WHEN Tony Blair stood down as Prime Minister, an embarrassing memo detailing plans for his exit from office was leaked to the press. “He needs to go with the crowds wanting more. He should be the star who won’t even play the last encore,” it read.
In the end,?Blair’s departure left the public – and the party –?strangely cold. But his disciple David Miliband, who narrowly lost out in the race to become Labour’s new leader, seems to have triumphed where his tutor failed.
Yesterday, he delivered a barnstorming speech, his best conference address ever. He was gracious in defeat, but also had a stark warning for those who want the party to tack to the left under his brother Ed. Labour went into politics “not to practice class war, but to end it,” he said.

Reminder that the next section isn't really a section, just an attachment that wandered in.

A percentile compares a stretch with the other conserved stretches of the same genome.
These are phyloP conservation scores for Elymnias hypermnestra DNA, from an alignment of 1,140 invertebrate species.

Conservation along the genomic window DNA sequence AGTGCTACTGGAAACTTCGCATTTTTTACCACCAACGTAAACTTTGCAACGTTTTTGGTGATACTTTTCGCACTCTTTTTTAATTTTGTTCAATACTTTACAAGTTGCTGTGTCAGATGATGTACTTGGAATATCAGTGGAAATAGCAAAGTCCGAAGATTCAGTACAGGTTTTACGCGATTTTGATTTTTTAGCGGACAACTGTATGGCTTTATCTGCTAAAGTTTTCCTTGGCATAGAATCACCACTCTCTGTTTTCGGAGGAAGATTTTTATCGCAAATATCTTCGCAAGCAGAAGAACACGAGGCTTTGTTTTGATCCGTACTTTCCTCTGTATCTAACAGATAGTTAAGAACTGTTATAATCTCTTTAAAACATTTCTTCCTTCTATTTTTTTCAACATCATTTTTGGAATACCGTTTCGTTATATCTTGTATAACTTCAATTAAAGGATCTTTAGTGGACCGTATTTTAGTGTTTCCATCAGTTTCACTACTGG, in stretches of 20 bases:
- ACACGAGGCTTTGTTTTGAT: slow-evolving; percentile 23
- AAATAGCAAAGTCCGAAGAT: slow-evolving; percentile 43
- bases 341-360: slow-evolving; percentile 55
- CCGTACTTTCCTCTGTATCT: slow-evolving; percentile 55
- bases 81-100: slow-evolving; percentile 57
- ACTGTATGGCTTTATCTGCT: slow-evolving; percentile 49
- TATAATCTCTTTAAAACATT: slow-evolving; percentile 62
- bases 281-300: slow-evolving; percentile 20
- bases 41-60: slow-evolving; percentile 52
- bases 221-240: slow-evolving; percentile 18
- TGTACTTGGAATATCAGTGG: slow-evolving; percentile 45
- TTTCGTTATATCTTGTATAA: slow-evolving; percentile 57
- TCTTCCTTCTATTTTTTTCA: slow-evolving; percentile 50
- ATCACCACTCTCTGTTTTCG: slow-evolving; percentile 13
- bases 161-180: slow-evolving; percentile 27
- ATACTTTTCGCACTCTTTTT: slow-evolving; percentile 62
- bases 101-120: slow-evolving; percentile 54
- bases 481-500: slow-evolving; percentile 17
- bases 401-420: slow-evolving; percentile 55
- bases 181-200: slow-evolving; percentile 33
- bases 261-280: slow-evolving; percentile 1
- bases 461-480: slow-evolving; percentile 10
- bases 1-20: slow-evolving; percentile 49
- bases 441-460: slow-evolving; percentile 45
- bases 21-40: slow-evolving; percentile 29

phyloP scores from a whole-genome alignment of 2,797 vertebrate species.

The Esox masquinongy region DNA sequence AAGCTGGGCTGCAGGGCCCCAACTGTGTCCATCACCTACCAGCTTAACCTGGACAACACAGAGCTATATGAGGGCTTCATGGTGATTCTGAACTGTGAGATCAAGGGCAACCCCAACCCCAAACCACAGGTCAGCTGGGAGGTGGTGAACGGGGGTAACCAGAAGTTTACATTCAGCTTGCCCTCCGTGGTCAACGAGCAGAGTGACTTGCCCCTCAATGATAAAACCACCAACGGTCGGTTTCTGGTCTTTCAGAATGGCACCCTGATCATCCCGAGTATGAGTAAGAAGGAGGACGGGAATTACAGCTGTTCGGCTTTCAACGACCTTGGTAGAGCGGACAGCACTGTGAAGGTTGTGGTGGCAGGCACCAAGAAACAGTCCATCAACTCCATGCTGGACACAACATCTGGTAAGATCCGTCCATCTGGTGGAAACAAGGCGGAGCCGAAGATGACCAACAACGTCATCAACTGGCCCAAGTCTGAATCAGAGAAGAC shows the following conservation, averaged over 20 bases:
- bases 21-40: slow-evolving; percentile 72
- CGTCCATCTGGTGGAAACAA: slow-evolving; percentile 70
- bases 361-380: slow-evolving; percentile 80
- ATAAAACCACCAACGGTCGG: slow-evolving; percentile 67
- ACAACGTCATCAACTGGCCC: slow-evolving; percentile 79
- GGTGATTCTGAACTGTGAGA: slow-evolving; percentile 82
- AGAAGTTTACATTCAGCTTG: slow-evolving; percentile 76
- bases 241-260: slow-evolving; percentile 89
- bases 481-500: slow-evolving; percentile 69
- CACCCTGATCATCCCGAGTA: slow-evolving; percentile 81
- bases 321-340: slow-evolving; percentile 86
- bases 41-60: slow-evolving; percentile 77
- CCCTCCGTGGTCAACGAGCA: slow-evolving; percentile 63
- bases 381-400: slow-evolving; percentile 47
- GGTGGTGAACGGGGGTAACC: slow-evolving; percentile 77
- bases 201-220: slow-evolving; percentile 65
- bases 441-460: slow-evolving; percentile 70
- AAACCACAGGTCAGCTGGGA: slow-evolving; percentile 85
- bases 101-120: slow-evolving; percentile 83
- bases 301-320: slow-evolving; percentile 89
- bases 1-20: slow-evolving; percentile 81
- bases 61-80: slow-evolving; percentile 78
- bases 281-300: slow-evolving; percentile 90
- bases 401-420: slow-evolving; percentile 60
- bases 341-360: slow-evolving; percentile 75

The elder Miliband also appeared to contradict his brother and leader on foreign policy. In his campaign, Ed promised a foreign policy based on “values” not “alliances”, a nod to those Labour members who think the former government was slavishly pro-American. But yesterday David Miliband said: “It’s not the opposite of an independent foreign policy to choose to work with President Obama and Secretary Clinton. Britain’s values and interests are best pursued with a superpower whose leaders share our values and interests.”
David Miliband is refusing to say whether he will serve under Ed, but this speech sounded more like a swansong than a pitch for a shadow cabinet job. He won’t announce his intentions until tomorrow afternoon, for fear of overshadowing his brother’s big speech today. If he does go, it will certainly be with the crowds wanting more.